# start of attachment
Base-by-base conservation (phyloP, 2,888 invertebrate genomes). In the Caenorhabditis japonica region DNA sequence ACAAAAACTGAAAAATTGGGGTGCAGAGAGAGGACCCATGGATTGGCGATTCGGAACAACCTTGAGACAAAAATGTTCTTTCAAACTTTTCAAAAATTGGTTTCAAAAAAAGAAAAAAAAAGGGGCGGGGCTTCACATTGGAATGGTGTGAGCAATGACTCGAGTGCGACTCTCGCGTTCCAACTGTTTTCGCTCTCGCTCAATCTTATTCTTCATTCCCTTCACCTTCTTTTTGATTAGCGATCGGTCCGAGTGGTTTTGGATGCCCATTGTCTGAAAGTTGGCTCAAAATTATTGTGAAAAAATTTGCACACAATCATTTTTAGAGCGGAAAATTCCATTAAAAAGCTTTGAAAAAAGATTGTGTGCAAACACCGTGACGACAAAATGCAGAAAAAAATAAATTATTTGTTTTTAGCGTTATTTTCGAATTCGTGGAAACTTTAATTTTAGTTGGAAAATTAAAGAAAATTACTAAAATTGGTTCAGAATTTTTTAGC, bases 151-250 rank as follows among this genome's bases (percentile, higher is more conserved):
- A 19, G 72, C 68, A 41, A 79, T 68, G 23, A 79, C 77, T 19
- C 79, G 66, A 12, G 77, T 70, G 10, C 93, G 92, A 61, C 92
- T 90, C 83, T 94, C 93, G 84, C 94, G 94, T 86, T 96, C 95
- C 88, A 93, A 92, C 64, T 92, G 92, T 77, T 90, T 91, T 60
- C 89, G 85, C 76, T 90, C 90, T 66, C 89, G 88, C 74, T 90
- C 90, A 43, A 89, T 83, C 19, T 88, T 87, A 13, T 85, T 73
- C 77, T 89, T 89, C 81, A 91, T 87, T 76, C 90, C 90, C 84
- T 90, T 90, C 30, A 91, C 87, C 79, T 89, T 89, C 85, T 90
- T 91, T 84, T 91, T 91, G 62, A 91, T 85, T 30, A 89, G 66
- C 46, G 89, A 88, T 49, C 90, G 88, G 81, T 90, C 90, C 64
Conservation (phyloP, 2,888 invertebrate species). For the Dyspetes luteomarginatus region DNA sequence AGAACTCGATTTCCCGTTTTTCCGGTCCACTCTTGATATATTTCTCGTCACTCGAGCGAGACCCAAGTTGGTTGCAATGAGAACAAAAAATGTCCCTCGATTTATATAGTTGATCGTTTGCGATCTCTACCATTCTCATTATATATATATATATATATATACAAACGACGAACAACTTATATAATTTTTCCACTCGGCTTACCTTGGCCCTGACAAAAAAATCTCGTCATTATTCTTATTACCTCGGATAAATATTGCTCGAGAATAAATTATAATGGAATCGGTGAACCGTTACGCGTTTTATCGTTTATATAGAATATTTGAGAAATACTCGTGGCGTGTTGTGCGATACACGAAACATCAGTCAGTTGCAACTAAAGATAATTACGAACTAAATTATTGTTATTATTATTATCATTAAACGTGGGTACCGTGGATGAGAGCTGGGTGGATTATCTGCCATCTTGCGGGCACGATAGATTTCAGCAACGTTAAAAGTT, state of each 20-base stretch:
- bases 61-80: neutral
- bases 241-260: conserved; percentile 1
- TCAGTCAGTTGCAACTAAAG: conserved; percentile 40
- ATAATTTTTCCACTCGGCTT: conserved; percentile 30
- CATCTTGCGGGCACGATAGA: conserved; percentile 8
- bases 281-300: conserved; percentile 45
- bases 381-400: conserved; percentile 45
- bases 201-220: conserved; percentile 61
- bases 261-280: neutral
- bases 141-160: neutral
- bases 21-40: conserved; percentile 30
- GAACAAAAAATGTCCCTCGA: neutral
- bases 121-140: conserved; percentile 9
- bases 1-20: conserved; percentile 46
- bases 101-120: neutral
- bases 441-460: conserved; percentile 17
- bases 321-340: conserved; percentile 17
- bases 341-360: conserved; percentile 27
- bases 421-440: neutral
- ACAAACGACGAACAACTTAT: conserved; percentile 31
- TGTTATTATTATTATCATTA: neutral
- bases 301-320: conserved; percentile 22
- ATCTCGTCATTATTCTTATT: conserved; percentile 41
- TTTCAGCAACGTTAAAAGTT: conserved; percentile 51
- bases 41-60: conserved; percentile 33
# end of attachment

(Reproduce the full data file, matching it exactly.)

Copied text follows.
Base-by-base conservation (phyloP, 2,888 invertebrate genomes). In the Caenorhabditis japonica region DNA sequence ACAAAAACTGAAAAATTGGGGTGCAGAGAGAGGACCCATGGATTGGCGATTCGGAACAACCTTGAGACAAAAATGTTCTTTCAAACTTTTCAAAAATTGGTTTCAAAAAAAGAAAAAAAAAGGGGCGGGGCTTCACATTGGAATGGTGTGAGCAATGACTCGAGTGCGACTCTCGCGTTCCAACTGTTTTCGCTCTCGCTCAATCTTATTCTTCATTCCCTTCACCTTCTTTTTGATTAGCGATCGGTCCGAGTGGTTTTGGATGCCCATTGTCTGAAAGTTGGCTCAAAATTATTGTGAAAAAATTTGCACACAATCATTTTTAGAGCGGAAAATTCCATTAAAAAGCTTTGAAAAAAGATTGTGTGCAAACACCGTGACGACAAAATGCAGAAAAAAATAAATTATTTGTTTTTAGCGTTATTTTCGAATTCGTGGAAACTTTAATTTTAGTTGGAAAATTAAAGAAAATTACTAAAATTGGTTCAGAATTTTTTAGC, bases 151-250 rank as follows among this genome's bases (percentile, higher is more conserved):
- A 19, G 72, C 68, A 41, A 79, T 68, G 23, A 79, C 77, T 19
- C 79, G 66, A 12, G 77, T 70, G 10, C 93, G 92, A 61, C 92
- T 90, C 83, T 94, C 93, G 84, C 94, G 94, T 86, T 96, C 95
- C 88, A 93, A 92, C 64, T 92, G 92, T 77, T 90, T 91, T 60
- C 89, G 85, C 76, T 90, C 90, T 66, C 89, G 88, C 74, T 90
- C 90, A 43, A 89, T 83, C 19, T 88, T 87, A 13, T 85, T 73
- C 77, T 89, T 89, C 81, A 91, T 87, T 76, C 90, C 90, C 84
- T 90, T 90, C 30, A 91, C 87, C 79, T 89, T 89, C 85, T 90
- T 91, T 84, T 91, T 91, G 62, A 91, T 85, T 30, A 89, G 66
- C 46, G 89, A 88, T 49, C 90, G 88, G 81, T 90, C 90, C 64
Conservation (phyloP, 2,888 invertebrate species). For the Dyspetes luteomarginatus region DNA sequence AGAACTCGATTTCCCGTTTTTCCGGTCCACTCTTGATATATTTCTCGTCACTCGAGCGAGACCCAAGTTGGTTGCAATGAGAACAAAAAATGTCCCTCGATTTATATAGTTGATCGTTTGCGATCTCTACCATTCTCATTATATATATATATATATATATACAAACGACGAACAACTTATATAATTTTTCCACTCGGCTTACCTTGGCCCTGACAAAAAAATCTCGTCATTATTCTTATTACCTCGGATAAATATTGCTCGAGAATAAATTATAATGGAATCGGTGAACCGTTACGCGTTTTATCGTTTATATAGAATATTTGAGAAATACTCGTGGCGTGTTGTGCGATACACGAAACATCAGTCAGTTGCAACTAAAGATAATTACGAACTAAATTATTGTTATTATTATTATCATTAAACGTGGGTACCGTGGATGAGAGCTGGGTGGATTATCTGCCATCTTGCGGGCACGATAGATTTCAGCAACGTTAAAAGTT, state of each 20-base stretch:
- bases 61-80: neutral
- bases 241-260: conserved; percentile 1
- TCAGTCAGTTGCAACTAAAG: conserved; percentile 40
- ATAATTTTTCCACTCGGCTT: conserved; percentile 30
- CATCTTGCGGGCACGATAGA: conserved; percentile 8
- bases 281-300: conserved; percentile 45
- bases 381-400: conserved; percentile 45
- bases 201-220: conserved; percentile 61
- bases 261-280: neutral
- bases 141-160: neutral
- bases 21-40: conserved; percentile 30
- GAACAAAAAATGTCCCTCGA: neutral
- bases 121-140: conserved; percentile 9
- bases 1-20: conserved; percentile 46
- bases 101-120: neutral
- bases 441-460: conserved; percentile 17
- bases 321-340: conserved; percentile 17
- bases 341-360: conserved; percentile 27
- bases 421-440: neutral
- ACAAACGACGAACAACTTAT: conserved; percentile 31
- TGTTATTATTATTATCATTA: neutral
- bases 301-320: conserved; percentile 22
- ATCTCGTCATTATTCTTATT: conserved; percentile 41
- TTTCAGCAACGTTAAAAGTT: conserved; percentile 51
- bases 41-60: conserved; percentile 33